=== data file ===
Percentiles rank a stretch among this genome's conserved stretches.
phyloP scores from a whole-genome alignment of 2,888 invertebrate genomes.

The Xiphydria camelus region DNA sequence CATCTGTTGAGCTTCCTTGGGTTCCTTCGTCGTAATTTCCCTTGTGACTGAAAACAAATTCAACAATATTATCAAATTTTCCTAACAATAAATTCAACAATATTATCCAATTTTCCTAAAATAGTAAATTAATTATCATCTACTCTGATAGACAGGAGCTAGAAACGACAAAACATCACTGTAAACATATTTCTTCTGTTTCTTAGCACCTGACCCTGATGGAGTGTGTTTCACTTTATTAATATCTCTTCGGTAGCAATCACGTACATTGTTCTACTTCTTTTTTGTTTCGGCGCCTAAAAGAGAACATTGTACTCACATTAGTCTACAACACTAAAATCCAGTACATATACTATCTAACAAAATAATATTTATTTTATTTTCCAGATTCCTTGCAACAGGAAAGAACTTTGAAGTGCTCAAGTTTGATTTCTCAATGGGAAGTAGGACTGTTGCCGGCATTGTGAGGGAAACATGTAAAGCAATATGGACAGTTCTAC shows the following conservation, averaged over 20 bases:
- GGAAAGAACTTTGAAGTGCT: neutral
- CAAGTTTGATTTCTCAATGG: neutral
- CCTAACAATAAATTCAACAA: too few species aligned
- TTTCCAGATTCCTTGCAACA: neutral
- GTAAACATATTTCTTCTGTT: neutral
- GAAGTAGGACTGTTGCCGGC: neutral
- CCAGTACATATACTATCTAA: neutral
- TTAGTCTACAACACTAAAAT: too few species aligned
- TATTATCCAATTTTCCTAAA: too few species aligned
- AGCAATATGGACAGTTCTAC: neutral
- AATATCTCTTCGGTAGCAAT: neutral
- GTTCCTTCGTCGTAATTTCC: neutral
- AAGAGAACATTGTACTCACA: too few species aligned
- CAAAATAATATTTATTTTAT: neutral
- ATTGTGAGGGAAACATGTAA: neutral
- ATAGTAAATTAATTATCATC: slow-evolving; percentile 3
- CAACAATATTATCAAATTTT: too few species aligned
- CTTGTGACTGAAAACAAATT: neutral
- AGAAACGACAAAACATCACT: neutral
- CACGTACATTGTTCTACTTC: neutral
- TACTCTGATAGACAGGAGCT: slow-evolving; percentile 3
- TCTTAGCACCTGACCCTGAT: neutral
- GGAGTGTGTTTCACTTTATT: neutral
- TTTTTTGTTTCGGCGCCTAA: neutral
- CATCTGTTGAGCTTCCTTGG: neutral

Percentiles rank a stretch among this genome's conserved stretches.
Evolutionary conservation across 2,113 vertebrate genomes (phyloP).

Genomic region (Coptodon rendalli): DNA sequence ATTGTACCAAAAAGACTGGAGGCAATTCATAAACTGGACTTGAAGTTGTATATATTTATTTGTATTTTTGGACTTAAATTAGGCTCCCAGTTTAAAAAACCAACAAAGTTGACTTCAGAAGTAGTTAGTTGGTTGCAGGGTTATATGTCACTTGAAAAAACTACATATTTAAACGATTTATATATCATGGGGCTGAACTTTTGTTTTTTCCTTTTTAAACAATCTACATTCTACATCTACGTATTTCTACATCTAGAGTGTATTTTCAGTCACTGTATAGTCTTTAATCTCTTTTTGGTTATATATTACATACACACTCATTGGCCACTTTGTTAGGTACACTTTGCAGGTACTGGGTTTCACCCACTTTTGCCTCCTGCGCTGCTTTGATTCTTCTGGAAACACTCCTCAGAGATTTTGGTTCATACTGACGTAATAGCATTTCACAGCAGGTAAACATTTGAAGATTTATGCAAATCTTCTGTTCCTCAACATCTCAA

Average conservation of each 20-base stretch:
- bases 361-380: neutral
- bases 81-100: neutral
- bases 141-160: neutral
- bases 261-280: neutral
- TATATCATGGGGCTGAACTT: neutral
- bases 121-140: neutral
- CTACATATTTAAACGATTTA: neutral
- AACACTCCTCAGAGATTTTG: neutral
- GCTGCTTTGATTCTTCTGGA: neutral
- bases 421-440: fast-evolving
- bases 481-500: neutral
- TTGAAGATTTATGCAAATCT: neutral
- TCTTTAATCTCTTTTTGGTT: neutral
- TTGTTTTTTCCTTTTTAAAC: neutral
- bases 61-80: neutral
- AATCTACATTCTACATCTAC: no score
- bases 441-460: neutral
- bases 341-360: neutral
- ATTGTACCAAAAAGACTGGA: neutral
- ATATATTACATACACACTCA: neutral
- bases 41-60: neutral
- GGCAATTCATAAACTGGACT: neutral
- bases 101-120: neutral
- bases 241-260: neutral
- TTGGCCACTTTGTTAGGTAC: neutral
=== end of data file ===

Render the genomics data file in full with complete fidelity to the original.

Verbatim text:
Percentiles rank a stretch among this genome's conserved stretches.
phyloP scores from a whole-genome alignment of 2,888 invertebrate genomes.

The Xiphydria camelus region DNA sequence CATCTGTTGAGCTTCCTTGGGTTCCTTCGTCGTAATTTCCCTTGTGACTGAAAACAAATTCAACAATATTATCAAATTTTCCTAACAATAAATTCAACAATATTATCCAATTTTCCTAAAATAGTAAATTAATTATCATCTACTCTGATAGACAGGAGCTAGAAACGACAAAACATCACTGTAAACATATTTCTTCTGTTTCTTAGCACCTGACCCTGATGGAGTGTGTTTCACTTTATTAATATCTCTTCGGTAGCAATCACGTACATTGTTCTACTTCTTTTTTGTTTCGGCGCCTAAAAGAGAACATTGTACTCACATTAGTCTACAACACTAAAATCCAGTACATATACTATCTAACAAAATAATATTTATTTTATTTTCCAGATTCCTTGCAACAGGAAAGAACTTTGAAGTGCTCAAGTTTGATTTCTCAATGGGAAGTAGGACTGTTGCCGGCATTGTGAGGGAAACATGTAAAGCAATATGGACAGTTCTAC shows the following conservation, averaged over 20 bases:
- GGAAAGAACTTTGAAGTGCT: neutral
- CAAGTTTGATTTCTCAATGG: neutral
- CCTAACAATAAATTCAACAA: too few species aligned
- TTTCCAGATTCCTTGCAACA: neutral
- GTAAACATATTTCTTCTGTT: neutral
- GAAGTAGGACTGTTGCCGGC: neutral
- CCAGTACATATACTATCTAA: neutral
- TTAGTCTACAACACTAAAAT: too few species aligned
- TATTATCCAATTTTCCTAAA: too few species aligned
- AGCAATATGGACAGTTCTAC: neutral
- AATATCTCTTCGGTAGCAAT: neutral
- GTTCCTTCGTCGTAATTTCC: neutral
- AAGAGAACATTGTACTCACA: too few species aligned
- CAAAATAATATTTATTTTAT: neutral
- ATTGTGAGGGAAACATGTAA: neutral
- ATAGTAAATTAATTATCATC: slow-evolving; percentile 3
- CAACAATATTATCAAATTTT: too few species aligned
- CTTGTGACTGAAAACAAATT: neutral
- AGAAACGACAAAACATCACT: neutral
- CACGTACATTGTTCTACTTC: neutral
- TACTCTGATAGACAGGAGCT: slow-evolving; percentile 3
- TCTTAGCACCTGACCCTGAT: neutral
- GGAGTGTGTTTCACTTTATT: neutral
- TTTTTTGTTTCGGCGCCTAA: neutral
- CATCTGTTGAGCTTCCTTGG: neutral

Percentiles rank a stretch among this genome's conserved stretches.
Evolutionary conservation across 2,113 vertebrate genomes (phyloP).

Genomic region (Coptodon rendalli): DNA sequence ATTGTACCAAAAAGACTGGAGGCAATTCATAAACTGGACTTGAAGTTGTATATATTTATTTGTATTTTTGGACTTAAATTAGGCTCCCAGTTTAAAAAACCAACAAAGTTGACTTCAGAAGTAGTTAGTTGGTTGCAGGGTTATATGTCACTTGAAAAAACTACATATTTAAACGATTTATATATCATGGGGCTGAACTTTTGTTTTTTCCTTTTTAAACAATCTACATTCTACATCTACGTATTTCTACATCTAGAGTGTATTTTCAGTCACTGTATAGTCTTTAATCTCTTTTTGGTTATATATTACATACACACTCATTGGCCACTTTGTTAGGTACACTTTGCAGGTACTGGGTTTCACCCACTTTTGCCTCCTGCGCTGCTTTGATTCTTCTGGAAACACTCCTCAGAGATTTTGGTTCATACTGACGTAATAGCATTTCACAGCAGGTAAACATTTGAAGATTTATGCAAATCTTCTGTTCCTCAACATCTCAA

Average conservation of each 20-base stretch:
- bases 361-380: neutral
- bases 81-100: neutral
- bases 141-160: neutral
- bases 261-280: neutral
- TATATCATGGGGCTGAACTT: neutral
- bases 121-140: neutral
- CTACATATTTAAACGATTTA: neutral
- AACACTCCTCAGAGATTTTG: neutral
- GCTGCTTTGATTCTTCTGGA: neutral
- bases 421-440: fast-evolving
- bases 481-500: neutral
- TTGAAGATTTATGCAAATCT: neutral
- TCTTTAATCTCTTTTTGGTT: neutral
- TTGTTTTTTCCTTTTTAAAC: neutral
- bases 61-80: neutral
- AATCTACATTCTACATCTAC: no score
- bases 441-460: neutral
- bases 341-360: neutral
- ATTGTACCAAAAAGACTGGA: neutral
- ATATATTACATACACACTCA: neutral
- bases 41-60: neutral
- GGCAATTCATAAACTGGACT: neutral
- bases 101-120: neutral
- bases 241-260: neutral
- TTGGCCACTTTGTTAGGTAC: neutral